Dreaming in New Zealand: Rotorua

The North Island adventure continues. After the splendid visit to the volcano island I headed to admire another seismic wonder – Wai-O-Tapu Geothermal Field. The picturesque lakes and steaming caves do remind the visitors that the ground in New Zealand does not sleep. This wonderland is located on one of the most active volcanic areas on the planet and is one of many exposed proofs of never-ending thermal processes. It is possible to walk around this attraction in about an hour for the rushed ones, but I would recommend spending at least 2 hours and wonder around in a relaxed pace.

Some of the steamy lakes reminded me a lot of the Yellowstone, but perhaps the comparison is unfair. Mother Nature did not just decide to copy one from the other. They are unique in their own way, but perhaps this one is a little bit more accessible.

You can get really close to the sulfur steams. Hold your breath but open your eyes! Just… don’t jump in.

The below snapshot is probably the postcard view from Wai-O-Tapu and perhaps one of the most famous one picturing the geothermal activity taking place in New Zealand. I had seen a glimpse of it it before I even knew more about this place, let alone seen with my own fogged eyes!

Some little pools look ideal to just jump in and relax. Unfortunately beside toxic water combination, getting to them would be quiet painful too. The ground is often boiling hot!

Orange mineral rust collecting on the trees is a interesting phenomenon. Pretty sure it does no good to the plants.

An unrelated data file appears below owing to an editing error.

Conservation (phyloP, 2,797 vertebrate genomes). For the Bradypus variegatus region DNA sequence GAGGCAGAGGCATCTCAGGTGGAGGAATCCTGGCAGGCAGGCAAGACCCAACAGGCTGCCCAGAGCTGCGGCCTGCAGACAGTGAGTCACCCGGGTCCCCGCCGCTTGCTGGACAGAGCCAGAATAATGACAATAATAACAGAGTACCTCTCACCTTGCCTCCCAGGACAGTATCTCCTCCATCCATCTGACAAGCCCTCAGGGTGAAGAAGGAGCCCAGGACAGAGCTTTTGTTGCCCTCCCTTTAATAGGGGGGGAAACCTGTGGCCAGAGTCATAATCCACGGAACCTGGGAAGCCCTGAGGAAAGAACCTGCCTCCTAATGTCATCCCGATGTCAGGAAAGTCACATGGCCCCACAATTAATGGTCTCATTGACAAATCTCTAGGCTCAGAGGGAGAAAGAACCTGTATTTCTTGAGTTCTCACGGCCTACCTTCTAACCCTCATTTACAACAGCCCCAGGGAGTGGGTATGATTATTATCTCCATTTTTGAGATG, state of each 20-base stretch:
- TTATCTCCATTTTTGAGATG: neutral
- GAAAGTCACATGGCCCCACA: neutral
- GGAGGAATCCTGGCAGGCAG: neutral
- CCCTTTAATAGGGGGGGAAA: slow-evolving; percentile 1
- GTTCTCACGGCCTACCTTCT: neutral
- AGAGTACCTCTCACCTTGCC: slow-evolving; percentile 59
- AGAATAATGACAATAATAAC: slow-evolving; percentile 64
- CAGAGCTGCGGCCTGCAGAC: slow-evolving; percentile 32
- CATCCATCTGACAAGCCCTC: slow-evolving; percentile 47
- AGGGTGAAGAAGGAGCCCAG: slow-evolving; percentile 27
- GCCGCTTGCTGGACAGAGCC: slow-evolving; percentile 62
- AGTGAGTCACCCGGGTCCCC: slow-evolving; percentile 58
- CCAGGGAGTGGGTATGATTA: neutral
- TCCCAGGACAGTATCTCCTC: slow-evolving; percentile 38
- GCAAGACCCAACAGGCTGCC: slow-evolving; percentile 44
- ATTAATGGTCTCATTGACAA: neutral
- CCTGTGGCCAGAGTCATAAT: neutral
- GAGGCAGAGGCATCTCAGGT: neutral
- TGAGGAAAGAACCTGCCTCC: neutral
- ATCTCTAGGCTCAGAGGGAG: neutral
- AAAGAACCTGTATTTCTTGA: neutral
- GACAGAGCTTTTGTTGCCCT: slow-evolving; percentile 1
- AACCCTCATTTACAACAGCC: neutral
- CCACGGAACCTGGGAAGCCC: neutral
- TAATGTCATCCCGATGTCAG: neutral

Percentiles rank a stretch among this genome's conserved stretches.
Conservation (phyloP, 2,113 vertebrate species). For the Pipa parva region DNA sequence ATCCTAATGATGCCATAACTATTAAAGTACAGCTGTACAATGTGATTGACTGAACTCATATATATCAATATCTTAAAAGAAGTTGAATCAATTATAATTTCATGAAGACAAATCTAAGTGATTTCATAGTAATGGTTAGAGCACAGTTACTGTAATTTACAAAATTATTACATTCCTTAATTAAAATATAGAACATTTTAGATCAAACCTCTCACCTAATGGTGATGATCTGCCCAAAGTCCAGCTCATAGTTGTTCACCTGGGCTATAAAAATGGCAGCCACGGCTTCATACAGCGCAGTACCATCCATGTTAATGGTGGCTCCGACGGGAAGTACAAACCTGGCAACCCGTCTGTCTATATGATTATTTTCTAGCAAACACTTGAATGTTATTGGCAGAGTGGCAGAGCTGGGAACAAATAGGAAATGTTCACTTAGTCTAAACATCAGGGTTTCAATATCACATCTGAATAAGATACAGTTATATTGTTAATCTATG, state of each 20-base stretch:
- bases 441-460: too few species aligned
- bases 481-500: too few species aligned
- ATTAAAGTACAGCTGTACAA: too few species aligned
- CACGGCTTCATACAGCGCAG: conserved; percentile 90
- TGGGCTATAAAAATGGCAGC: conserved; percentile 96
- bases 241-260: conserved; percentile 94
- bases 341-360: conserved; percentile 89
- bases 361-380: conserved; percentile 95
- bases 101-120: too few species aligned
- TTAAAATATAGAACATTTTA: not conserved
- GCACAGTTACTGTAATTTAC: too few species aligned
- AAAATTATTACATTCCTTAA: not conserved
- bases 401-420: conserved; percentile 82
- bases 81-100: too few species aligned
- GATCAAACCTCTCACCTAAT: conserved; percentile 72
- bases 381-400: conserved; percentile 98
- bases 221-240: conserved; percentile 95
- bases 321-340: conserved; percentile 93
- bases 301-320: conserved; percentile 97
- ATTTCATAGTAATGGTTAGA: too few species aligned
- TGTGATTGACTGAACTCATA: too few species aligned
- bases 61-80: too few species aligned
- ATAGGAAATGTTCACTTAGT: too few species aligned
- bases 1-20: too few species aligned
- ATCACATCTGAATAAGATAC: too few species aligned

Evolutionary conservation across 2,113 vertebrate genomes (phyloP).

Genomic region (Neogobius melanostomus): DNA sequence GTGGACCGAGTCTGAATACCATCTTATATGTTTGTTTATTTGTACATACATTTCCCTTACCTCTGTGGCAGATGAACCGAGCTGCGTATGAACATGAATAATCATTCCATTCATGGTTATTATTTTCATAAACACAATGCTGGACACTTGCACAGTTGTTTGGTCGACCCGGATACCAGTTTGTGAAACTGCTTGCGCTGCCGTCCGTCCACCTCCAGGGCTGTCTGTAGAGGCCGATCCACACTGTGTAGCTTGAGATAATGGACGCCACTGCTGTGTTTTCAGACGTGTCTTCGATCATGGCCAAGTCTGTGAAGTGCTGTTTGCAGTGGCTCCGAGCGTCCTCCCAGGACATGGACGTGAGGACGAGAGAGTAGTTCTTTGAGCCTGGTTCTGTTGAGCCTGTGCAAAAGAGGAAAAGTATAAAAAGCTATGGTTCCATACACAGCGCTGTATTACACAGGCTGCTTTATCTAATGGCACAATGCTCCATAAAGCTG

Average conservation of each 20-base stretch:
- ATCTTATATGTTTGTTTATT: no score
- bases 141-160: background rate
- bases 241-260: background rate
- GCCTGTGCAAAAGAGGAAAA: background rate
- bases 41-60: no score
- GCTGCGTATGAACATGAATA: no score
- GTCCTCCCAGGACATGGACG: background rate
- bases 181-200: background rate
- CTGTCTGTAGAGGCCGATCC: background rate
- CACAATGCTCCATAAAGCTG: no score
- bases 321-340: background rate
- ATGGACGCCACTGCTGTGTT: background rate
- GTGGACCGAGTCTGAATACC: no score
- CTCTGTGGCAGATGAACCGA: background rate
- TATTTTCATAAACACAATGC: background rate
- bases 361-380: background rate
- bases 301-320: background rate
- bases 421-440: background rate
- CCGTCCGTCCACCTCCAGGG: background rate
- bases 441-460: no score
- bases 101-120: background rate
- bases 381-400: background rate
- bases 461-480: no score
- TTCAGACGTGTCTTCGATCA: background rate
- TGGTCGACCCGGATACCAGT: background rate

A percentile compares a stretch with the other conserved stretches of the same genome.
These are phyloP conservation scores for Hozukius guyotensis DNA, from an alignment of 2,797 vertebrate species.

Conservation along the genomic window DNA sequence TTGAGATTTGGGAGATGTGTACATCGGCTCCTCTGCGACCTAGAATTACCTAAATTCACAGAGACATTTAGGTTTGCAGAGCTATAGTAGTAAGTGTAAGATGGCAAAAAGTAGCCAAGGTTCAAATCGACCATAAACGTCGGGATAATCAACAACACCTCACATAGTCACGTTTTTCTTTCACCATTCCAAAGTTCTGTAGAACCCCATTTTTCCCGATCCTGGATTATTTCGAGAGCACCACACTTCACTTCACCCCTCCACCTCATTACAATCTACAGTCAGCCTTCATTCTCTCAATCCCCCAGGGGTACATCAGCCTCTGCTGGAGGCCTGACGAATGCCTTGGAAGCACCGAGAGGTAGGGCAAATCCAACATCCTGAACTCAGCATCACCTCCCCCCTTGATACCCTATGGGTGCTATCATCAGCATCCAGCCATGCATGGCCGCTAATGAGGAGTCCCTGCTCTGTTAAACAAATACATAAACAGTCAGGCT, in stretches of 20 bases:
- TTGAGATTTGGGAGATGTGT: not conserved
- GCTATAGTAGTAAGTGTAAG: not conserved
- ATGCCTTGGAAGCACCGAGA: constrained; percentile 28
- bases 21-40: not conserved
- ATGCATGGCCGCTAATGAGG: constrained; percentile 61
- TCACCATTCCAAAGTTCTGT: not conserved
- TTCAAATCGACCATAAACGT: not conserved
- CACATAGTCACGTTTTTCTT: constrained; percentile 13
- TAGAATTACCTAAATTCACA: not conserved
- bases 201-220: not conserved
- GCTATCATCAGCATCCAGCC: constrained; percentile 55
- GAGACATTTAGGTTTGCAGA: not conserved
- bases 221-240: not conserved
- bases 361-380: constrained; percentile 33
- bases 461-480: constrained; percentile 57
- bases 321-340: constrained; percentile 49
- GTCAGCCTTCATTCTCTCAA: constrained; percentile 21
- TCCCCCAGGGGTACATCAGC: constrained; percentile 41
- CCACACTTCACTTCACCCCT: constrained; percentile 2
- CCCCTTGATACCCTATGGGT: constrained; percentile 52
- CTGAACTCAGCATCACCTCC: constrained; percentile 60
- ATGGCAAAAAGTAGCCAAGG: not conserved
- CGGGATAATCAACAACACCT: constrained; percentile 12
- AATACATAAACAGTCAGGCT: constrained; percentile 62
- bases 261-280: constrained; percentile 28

I did not see a live kiwi during my stay in New Zealand . Apparently they are nocturnal animals and all I did at night was… sleep! Visiting so many places does tire you a little bit. And guess what… this wasn’t it for the day! Visiting Rotorua without experiencing some of the Maori culture would be a sin. So here we go, let’s visit a piece of Maori culture at Mitai Maori Village.

The experience starts with a transfer from your hotel to the village. You are then taken around the village and told a bit of history of Maori people in the area and specifically, Mitai tribe.

The village is built around a magnificent spring. I could not believe the colour of it! Like tranquil blue or something… magnificent! Do…not…jump…in!

The river is used to show some of the Maori culture (boats and men, men and boats).

After the little boat presentation we were invited for a spectacle including the famous Maori war chant! Pretty terrifying! Luckily noone got seriously harmed 🙂

The last part included a proper feast with all you can eat buffet. Yummy!

The next morning, just before leaving Rotorua I stumbled upon Rotorua Skyline. Having a bit of time I decided to jump in and see what’s up on the hill.

As it was fairly early hours in the morning the place was empty and the sky was still overcast. Almost felt like I had the whole place for myself!

The whole area is thermally active and you can smell sulfur the moment you get close to the town. It is not harmful and you get to it very quickly.

Hmmm what’s that? Go-karts? Oh…

Hold on… Rotovegas?

Hell yeah no, I can’t miss that!

A few people were already ready for a ride.

Lets gooo! Oh noo… traffic?

This was actually super fun! Had to help ourselves with hands and we could not move. Gravity did not work once you have stopped…

Back on the way up. The ride got pretty intense after the last picture, so I did not dare to take more shots in fear of my life!

That was steep yeah.

Goodbye Rotovegas!

A few miles down the road there was another attraction. Apparently this place was the birthplace of zorbing. Oh I wish I jumped in, but having had more than two hundred miles drive ahead of me I had to say no. Such a shame… looked like a lot of fun!

Next stop – The Hobbiton!

Thanks for popping by!


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